Since these findings can hardly be reconciled with the motivation-shift mechanism, we argue that the cognitive adaptation mechanism addresses another unique feature of self-control depletion and parallels the motivation-shift mechanism. Finding out how these two processes interact with each other during consecutive exertion is an important question for future research. We suggest both the interference of the lingered control processes after initial exertion and the decreased motivation to engage in further effortful work contribute to impaired performance on the subsequent task. At the same time, there is also a competition between the adaptation process and the motivational process such that successful adaptation, either to the initial or to the following task, would gradually reduce the role of motivation-shift as adaptation attenuates the aversiveness of effort exertion that necessitates the motivated switching of task priorities (Inzlicht et al., 2014), thus helping to overcome self-control depletion without recurring to additional motivation.

Conflict of Interest Statement

The authors declare that the research was conducted in the absence of any commercial or financial relationships that could be construed as a potential conflict of interest.

References

Barutchu, A., Carter, O., Hester, R., and Levy, N. (2013). Strength in cognitive self-regulation. Front. Psychol. 4:174. doi: 10.3389/fpsyg.2013.00174

Pubmed Abstract | Pubmed Full Text | CrossRef Full Text

Botvinick, M. M., Braver, T. S., Barch, D. M., Carter, C. S., and Cohen, J. D. (2001). Conflict monitoring and cognitive control. Psychol. Rev. 108, 624–652. doi: 10.1037/0033-295X.108.3.624

Pubmed Abstract | Pubmed Full Text | CrossRef Full Text

Converse, P. D., and Deshon, R. P. (2009). A tale of two tasks: reversing the self-regulatory resource depletion effect. J. Appl. Psychol. 94, 1318–1324. doi: 10.1037/a0014604

Pubmed Abstract | Pubmed Full Text | CrossRef Full Text

Dang, J., Dewitte, S., Mao, L., Xiao, S., and Shi, Y. (2013). Adapting to an initial self-regulatory task cancels the ego depletion effect. Conscious. Cogn. 22, 816–821. doi: 10.1016/j.concog.2013.05.005

Pubmed Abstract | Pubmed Full Text | CrossRef Full Text

Dewitte, S., Bruyneel, S., and Geyskens, K. (2009). Self-regulating enhances self-regulation in subsequent consumer decisions involving similar response conflicts. J. Consum. Res. 36, 394–405. doi: 10.1086/598615

CrossRef Full Text

Dreisbach, G., and Goschke, T. (2004). How positive affect modulates cognitive control: reduced perseveration at the cost of increased distractibility. J. Exp. Psychol. Learn. Mem. Cogn. 30, 343–353. doi: 10.1037/0278-7393.30.2.343

Pubmed Abstract | Pubmed Full Text | CrossRef Full Text

Hagger, M. S., and Chatzisarantis, N. L. D. (2014). It is premature to regard the ego depletion effect as “too incredible.” Front. Psychol. 5:298. doi: 10.3389/fpsyg.2014.00298

Pubmed Abstract | Pubmed Full Text | CrossRef Full Text

Hagger, M. S., Wood, C., Stiff, C., and Chatzisarantis, N. L. D. (2010). Ego depletion and the strength model of self-control: a meta-analysis. Psychol. Bull. 136, 495–525. doi: 10.1037/a0019486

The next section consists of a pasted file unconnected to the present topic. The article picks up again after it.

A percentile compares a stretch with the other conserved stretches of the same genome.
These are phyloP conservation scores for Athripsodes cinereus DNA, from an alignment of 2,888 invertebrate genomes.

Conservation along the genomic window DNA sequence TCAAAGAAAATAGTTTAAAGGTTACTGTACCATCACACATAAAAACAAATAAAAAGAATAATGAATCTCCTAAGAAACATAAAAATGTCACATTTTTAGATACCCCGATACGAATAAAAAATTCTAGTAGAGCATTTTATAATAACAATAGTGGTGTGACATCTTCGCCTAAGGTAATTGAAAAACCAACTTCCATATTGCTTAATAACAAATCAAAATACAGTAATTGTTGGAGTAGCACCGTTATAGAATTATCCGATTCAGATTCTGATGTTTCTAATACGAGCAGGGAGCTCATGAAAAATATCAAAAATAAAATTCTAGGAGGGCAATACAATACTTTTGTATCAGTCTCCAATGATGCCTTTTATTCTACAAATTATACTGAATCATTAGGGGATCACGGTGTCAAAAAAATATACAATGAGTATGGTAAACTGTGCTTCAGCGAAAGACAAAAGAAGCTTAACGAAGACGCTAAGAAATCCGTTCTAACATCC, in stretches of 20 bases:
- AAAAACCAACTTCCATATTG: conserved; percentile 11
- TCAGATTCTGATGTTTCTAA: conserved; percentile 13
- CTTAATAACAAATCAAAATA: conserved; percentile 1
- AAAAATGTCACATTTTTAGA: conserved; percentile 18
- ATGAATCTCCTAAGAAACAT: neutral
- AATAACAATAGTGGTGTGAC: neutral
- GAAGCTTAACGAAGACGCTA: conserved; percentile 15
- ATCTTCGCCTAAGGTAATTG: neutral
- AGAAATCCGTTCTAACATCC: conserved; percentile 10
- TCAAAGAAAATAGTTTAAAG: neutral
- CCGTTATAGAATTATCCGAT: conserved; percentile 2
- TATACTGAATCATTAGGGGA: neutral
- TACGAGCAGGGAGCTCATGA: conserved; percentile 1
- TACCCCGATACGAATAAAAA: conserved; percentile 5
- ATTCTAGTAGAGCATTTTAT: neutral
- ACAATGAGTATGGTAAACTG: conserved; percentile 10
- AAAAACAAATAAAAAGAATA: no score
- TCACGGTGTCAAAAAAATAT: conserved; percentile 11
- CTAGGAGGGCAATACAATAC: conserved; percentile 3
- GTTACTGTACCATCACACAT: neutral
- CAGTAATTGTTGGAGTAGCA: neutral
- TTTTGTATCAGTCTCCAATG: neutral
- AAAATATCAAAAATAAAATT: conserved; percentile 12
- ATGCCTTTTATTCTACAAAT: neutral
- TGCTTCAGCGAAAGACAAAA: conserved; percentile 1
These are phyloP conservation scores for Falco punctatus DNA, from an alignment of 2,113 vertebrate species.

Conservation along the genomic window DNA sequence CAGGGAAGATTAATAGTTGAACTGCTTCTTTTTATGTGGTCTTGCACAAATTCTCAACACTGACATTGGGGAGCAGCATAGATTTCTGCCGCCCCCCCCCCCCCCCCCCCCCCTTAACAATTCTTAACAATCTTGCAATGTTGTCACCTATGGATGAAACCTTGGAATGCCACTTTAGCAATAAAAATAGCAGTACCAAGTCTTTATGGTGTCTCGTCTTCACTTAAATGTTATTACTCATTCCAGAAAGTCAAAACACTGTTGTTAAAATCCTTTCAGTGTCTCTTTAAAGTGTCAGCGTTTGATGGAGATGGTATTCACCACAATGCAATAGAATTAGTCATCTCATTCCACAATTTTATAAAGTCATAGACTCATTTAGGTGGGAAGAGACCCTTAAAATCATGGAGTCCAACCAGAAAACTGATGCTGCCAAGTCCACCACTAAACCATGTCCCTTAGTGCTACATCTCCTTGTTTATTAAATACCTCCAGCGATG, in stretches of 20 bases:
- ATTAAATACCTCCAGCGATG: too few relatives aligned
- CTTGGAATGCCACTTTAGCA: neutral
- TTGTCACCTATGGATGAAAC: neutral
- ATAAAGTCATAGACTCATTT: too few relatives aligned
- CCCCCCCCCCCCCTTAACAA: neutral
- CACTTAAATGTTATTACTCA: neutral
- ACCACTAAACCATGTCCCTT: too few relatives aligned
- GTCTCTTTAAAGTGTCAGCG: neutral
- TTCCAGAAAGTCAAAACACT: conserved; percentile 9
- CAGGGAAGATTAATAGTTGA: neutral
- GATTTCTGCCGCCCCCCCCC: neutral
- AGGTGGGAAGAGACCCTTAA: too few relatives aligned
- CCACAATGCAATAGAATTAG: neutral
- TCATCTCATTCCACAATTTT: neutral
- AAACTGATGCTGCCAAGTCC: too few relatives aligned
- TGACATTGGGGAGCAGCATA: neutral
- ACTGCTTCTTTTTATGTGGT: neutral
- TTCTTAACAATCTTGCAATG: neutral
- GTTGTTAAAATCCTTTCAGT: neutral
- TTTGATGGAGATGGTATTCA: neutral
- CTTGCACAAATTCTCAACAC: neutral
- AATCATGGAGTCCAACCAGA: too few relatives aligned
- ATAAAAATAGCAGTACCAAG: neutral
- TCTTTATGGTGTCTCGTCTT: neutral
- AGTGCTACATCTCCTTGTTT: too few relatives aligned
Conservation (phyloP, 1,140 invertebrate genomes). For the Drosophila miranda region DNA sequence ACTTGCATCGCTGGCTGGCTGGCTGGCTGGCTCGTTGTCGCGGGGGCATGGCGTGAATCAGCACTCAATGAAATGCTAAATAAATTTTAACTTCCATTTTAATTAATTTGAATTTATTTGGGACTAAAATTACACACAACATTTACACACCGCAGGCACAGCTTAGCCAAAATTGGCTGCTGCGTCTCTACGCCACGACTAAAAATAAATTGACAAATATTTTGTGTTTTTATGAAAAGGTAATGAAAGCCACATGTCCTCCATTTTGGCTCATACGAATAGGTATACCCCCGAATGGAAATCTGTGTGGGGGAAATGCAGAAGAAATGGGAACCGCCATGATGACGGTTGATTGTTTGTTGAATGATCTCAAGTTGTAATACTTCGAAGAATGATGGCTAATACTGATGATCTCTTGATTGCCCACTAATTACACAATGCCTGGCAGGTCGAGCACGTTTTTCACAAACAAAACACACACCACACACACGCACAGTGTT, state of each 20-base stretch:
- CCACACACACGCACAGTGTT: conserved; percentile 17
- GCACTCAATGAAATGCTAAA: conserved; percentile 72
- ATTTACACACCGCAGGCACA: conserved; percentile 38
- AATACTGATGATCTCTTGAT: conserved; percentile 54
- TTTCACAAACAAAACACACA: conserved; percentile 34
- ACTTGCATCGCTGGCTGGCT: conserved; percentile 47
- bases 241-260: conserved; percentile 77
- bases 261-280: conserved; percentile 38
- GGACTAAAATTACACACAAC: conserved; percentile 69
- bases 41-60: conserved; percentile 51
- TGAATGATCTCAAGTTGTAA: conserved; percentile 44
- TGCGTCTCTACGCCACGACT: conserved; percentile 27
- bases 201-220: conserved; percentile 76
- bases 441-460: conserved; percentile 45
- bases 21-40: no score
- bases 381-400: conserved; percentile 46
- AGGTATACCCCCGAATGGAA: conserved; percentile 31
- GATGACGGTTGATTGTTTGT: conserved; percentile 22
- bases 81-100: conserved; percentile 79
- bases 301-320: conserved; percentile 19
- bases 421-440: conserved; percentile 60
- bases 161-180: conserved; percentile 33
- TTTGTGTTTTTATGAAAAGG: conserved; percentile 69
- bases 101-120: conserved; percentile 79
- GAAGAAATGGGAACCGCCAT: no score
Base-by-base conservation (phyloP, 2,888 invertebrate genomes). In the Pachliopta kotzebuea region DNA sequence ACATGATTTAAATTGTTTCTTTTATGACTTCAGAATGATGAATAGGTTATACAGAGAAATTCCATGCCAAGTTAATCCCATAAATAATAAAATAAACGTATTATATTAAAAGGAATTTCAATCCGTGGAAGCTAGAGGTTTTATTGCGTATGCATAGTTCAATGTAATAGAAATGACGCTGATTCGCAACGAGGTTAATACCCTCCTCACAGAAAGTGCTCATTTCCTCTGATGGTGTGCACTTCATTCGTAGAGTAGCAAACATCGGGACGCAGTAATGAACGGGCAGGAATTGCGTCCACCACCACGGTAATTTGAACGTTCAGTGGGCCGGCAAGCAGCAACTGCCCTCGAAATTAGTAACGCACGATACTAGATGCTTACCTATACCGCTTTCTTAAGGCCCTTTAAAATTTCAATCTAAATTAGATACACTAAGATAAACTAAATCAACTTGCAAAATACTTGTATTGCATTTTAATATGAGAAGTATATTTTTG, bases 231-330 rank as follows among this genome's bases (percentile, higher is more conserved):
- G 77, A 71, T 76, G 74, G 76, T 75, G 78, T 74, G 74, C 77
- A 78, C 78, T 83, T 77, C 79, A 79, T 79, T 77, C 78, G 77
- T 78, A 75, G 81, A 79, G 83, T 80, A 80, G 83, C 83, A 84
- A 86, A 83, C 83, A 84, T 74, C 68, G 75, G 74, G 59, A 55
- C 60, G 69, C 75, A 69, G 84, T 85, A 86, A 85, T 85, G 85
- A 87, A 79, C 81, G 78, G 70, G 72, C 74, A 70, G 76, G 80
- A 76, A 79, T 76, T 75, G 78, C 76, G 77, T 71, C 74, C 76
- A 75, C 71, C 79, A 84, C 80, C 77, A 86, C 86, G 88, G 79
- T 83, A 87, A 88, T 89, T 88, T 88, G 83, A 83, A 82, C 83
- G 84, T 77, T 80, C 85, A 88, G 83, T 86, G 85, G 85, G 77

Pubmed Abstract | Pubmed Full Text | CrossRef Full Text

Inzlicht, M., and Schmeichel, B. J. (2012). What is ego depletion? Toward a mechanistic revision of the resource model of self-control. Perspect. Psychol. Sci. 7, 450–463. doi: 10.1177/1745691612454134

CrossRef Full Text

Inzlicht, M., Schmeichel, B. J., and Macrae, C. N. (2014). Why self-control seems (but may not be) limited. Trends Cogn. Sci. 18, 127–133. doi: 10.1016/j.tics.2013.12.009

Pubmed Abstract | Pubmed Full Text | CrossRef Full Text

Kiesel, A., Steinhauser, M., Wendt, M., Falkenstein, M., Jost, K., Philipp, A. M., et al. (2010). Control and interference in task switching. Psychol. Bull. 136, 849–874. doi: 10.1037/a0019842

CrossRef Full Text

Muraven, M., and Baumeister, R. F. (2000). Self-regulation and depletion of limited resources: does self-control resemble a muscle? Psychol. Bull. 126, 247–259. doi: 10.1037/0033-2909.126.2.247

Pubmed Abstract | Pubmed Full Text | CrossRef Full Text

O'Connell, K. A., Schwartz, J. E., and Shiffman, S. (2008). Do resisted temptations during smoking cessation deplete or augment self-control resources? Psychol. Addict. Behav. 22, 486–495. doi: 10.1037/0893-164X.22.4.486

Pubmed Abstract | Pubmed Full Text | CrossRef Full Text

Wenzel, M., Conner, T. S., and Kubiak, T. (2013). Understanding the limits of self-control: positive affect moderates the impact of task switching on consecutive self-control performance. Eur. J. Soc. Psychol. 43, 175–184. doi: 10.1002/ejsp.1936

CrossRef Full Text

Xiao, S., Dang, J., Mao, L., and Liljedahl, S. (in press). When more depletion offsets the ego depletion effect. Soc. Psychol. doi: 10.1027/1864-9335/a00019

CrossRef Full Text

Keywords: self-control, resource depletion, cognitive control, switch costs, adaptation

Citation: Dang J, Xiao S and Dewitte S (2014) Self-control depletion is more than motivational switch from work to fun: the indispensable role of cognitive adaptation. Front. Psychol. 5:933. doi: 10.3389/fpsyg.2014.00933

Received: 12 July 2014; Accepted: 05 August 2014;
Published online: 25 August 2014.

Edited by:

Marcel Zentner, University of Innsbruck, Austria

Reviewed by:

Angela Lee Duckworth, University of Pennsylvania, USA

Copyright © 2014 Dang, Xiao and Dewitte. This is an open-access article distributed under the terms of the Creative Commons Attribution License (CC BY). The use, distribution or reproduction in other forums is permitted, provided the original author(s) or licensor are credited and that the original publication in this journal is cited, in accordance with accepted academic practice. No use, distribution or reproduction is permitted which does not comply with these terms.

*Correspondence: junhua.dang@psy.lu.se